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Old 2013-08-10, 14:40   #1
jcrombie
 
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"Jonathan"
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Default Bi-curvious Identity

Does anyone have a reference to the following identity?

(a^3 - b^3)/(a - b) = ((a + b)^3 + b^3)/(a + 2b)

So far, the few mathematicians I know are not familiar with it.

Jonathan
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Old 2013-08-10, 16:13   #2
BudgieJane
 
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What do you mean "have a reference to"?

Simple long division gives (a^3 - b^3)/(a - b) = a^2 + ab + b^2.
Multiplying this by a + 2b gives a^3 + 3(a^2)b + 3ab^2 + 2b^3 = (a+b)^3 + b^3.

So your identity can be verified by direct calculation.
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Old 2013-08-10, 17:52   #3
jcrombie
 
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Quote:
Originally Posted by BudgieJane View Post
What do you mean "have a reference to"?

Simple long division gives (a^3 - b^3)/(a - b) = a^2 + ab + b^2.
Multiplying this by a + 2b gives a^3 + 3(a^2)b + 3ab^2 + 2b^3 = (a+b)^3 + b^3.

So your identity can be verified by direct calculation.
Yes, it is quite easy to verify.

From my perspective, where one is always on the lookout for factorization shortcuts, this would allow (to take a really simple example) to apply the Aurifeuillian L,M factors of 12^3 + 1 (7L,19M) to the primitive portion of 11^3 - 1. As far I know, no one has mentioned this previously. Bases which are perfect powers can also be used in this fashion.

Cheers,

Jonathan
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Old 2013-08-10, 20:23   #4
R.D. Silverman
 
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Quote:
Originally Posted by jcrombie View Post
Yes, it is quite easy to verify.

From my perspective,
You don't know enough math. You are not entitled to even have a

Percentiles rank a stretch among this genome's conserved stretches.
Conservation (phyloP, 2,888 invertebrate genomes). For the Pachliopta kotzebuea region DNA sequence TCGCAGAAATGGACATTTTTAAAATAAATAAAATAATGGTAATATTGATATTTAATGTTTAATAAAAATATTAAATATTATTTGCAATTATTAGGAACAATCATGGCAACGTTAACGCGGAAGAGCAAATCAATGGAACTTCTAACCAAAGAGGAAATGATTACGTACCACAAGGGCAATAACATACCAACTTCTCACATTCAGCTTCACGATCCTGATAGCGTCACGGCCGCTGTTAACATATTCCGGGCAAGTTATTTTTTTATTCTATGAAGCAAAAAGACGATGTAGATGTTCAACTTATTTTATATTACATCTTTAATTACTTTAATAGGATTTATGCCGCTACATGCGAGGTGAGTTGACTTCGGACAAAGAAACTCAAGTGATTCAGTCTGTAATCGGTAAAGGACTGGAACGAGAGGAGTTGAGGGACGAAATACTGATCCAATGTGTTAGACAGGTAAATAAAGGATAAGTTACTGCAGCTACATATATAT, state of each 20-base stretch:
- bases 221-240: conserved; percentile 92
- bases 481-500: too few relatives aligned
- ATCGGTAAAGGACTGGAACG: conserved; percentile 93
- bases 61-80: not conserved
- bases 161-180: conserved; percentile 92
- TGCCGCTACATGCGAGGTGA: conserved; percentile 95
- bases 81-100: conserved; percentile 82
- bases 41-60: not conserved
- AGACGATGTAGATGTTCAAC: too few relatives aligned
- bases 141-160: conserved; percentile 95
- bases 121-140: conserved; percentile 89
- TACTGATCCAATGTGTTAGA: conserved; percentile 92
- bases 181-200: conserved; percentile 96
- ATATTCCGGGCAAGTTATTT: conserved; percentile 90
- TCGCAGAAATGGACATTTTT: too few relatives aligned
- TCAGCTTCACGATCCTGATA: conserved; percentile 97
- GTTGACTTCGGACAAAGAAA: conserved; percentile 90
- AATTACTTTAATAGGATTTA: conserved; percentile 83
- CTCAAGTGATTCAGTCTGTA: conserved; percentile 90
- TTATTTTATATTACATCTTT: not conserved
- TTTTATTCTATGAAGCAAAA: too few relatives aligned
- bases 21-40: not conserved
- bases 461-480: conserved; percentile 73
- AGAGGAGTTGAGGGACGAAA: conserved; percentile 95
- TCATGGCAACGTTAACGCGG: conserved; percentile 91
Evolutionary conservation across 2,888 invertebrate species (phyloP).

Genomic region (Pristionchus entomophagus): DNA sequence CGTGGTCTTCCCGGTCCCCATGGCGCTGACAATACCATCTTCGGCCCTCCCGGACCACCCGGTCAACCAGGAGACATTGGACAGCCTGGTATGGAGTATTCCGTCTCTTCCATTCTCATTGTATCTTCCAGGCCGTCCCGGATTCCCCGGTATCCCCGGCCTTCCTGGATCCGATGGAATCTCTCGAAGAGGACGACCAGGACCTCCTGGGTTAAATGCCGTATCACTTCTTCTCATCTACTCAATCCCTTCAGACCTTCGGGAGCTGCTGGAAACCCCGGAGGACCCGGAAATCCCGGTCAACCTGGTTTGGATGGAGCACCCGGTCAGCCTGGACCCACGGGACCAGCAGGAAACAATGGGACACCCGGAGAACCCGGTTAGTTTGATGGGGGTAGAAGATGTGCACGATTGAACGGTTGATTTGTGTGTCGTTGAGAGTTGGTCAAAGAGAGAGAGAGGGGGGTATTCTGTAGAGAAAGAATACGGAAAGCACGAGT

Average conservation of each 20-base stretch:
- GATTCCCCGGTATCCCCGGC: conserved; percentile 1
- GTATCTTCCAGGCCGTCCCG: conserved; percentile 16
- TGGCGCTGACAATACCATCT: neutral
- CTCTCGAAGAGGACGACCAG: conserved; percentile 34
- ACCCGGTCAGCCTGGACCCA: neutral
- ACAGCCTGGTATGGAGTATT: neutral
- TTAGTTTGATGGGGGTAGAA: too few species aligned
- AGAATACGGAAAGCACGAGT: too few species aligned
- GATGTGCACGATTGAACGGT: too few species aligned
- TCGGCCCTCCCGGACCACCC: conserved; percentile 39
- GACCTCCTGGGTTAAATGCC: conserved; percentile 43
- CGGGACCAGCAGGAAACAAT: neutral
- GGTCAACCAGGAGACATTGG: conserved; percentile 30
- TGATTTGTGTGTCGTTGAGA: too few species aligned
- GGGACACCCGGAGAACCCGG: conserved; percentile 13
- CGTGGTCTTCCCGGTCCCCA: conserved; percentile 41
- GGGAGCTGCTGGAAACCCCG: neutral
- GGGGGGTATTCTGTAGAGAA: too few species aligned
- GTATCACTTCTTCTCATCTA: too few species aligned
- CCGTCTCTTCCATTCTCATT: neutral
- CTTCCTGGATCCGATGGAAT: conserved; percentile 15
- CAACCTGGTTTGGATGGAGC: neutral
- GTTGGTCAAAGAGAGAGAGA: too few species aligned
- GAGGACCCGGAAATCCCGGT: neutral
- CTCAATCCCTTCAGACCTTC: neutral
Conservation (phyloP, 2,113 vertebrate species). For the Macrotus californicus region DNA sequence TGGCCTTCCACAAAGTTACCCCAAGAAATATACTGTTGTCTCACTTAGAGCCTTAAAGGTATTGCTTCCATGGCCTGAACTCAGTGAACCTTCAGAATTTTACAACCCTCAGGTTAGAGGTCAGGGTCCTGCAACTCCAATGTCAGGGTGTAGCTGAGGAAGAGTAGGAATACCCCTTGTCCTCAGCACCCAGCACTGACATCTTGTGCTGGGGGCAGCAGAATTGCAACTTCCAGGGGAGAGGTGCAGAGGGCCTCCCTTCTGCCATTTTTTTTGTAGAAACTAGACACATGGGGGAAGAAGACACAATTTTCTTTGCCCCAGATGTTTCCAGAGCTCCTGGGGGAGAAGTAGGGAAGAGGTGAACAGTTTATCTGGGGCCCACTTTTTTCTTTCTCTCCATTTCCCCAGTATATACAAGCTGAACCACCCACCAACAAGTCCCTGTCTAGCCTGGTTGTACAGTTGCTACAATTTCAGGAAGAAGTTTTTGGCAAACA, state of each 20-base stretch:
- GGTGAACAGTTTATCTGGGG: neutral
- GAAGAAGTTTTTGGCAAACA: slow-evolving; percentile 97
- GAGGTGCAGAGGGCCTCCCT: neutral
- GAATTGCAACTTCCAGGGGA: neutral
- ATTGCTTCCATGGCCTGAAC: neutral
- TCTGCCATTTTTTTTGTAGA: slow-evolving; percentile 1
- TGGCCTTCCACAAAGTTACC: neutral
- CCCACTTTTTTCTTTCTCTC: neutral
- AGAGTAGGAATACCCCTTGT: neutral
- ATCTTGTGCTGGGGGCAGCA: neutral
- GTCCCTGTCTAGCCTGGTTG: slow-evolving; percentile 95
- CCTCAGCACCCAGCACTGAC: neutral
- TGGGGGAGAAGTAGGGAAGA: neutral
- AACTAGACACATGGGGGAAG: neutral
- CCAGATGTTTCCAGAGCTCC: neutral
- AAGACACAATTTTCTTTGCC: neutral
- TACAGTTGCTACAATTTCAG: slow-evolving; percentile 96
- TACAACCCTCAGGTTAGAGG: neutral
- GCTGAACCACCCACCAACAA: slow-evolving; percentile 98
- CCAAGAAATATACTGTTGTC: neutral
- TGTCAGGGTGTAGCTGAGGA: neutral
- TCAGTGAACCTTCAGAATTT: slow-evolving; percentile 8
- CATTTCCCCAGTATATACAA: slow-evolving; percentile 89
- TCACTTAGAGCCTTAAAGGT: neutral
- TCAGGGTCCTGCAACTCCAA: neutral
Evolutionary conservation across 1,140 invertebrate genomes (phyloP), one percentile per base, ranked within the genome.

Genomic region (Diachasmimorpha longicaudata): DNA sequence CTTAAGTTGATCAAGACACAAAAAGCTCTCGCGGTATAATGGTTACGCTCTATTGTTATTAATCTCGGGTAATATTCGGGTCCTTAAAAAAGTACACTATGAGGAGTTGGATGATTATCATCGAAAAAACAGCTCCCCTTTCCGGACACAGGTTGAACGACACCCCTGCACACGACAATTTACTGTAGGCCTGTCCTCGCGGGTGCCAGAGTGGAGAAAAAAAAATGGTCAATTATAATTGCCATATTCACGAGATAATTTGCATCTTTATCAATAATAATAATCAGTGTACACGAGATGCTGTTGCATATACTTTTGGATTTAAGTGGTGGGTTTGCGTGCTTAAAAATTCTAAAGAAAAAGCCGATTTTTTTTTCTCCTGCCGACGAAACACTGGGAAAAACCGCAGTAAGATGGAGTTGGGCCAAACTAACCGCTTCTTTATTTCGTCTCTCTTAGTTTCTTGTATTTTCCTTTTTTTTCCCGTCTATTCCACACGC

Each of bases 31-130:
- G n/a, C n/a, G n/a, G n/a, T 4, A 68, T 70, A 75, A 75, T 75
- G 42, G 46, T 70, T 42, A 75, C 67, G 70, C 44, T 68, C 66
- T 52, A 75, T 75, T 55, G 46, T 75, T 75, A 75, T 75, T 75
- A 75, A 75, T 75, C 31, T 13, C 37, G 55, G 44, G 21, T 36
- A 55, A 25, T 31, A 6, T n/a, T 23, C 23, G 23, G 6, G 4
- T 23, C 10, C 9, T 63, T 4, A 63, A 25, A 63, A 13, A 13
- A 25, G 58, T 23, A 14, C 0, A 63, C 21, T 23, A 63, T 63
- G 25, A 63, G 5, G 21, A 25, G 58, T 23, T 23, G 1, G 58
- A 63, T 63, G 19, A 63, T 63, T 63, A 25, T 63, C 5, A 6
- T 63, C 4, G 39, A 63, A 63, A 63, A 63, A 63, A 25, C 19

perspective, as evidenced by the following piece of nonsense:

Quote:
this would allow (to take a really simple example) to apply the Aurifeuillian L,M factors of 12^3 + 1 (7L,19M) to the primitive portion of 11^3 - 1.
This prior bit is total nonsense.

As for the "has anyone else noticed..." this is like asking a baker
if he ever put his hands in a bag of flour.
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Old 2013-08-10, 21:52   #5
jcrombie
 
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Quote:
Originally Posted by R.D. Silverman View Post
You don't know enough math.
Sorry, but I'm of the opinion, that number factorization should be accessible to all, regardless of educational background or acquired knowledge. This is I believe the philosophy behind GIMPS where anyone can install the client and derive satisfaction from any results or from just knowing they are contributing to some greater project. If my question reveals that I'm a member of the 99.99% of the world population that didn't know the answer, then maybe you could just say the answer, nicely?

Quote:
Originally Posted by R.D. Silverman View Post
This prior bit is total nonsense.
The great thing I appreciate (from my perspective) about mathematics is you're absolutely right or absolutely wrong. I still see an Aurifeuillian factor freebie to 11^3 - 1.

Quote:
Originally Posted by R.D. Silverman View Post
As for the "has anyone else noticed..." this is like asking a baker
if he ever put his hands in a bag of flour.
So, that's an emphatic yes. And therefore we really can get free factors which would seem to contradict your statement that I was talking nonsense.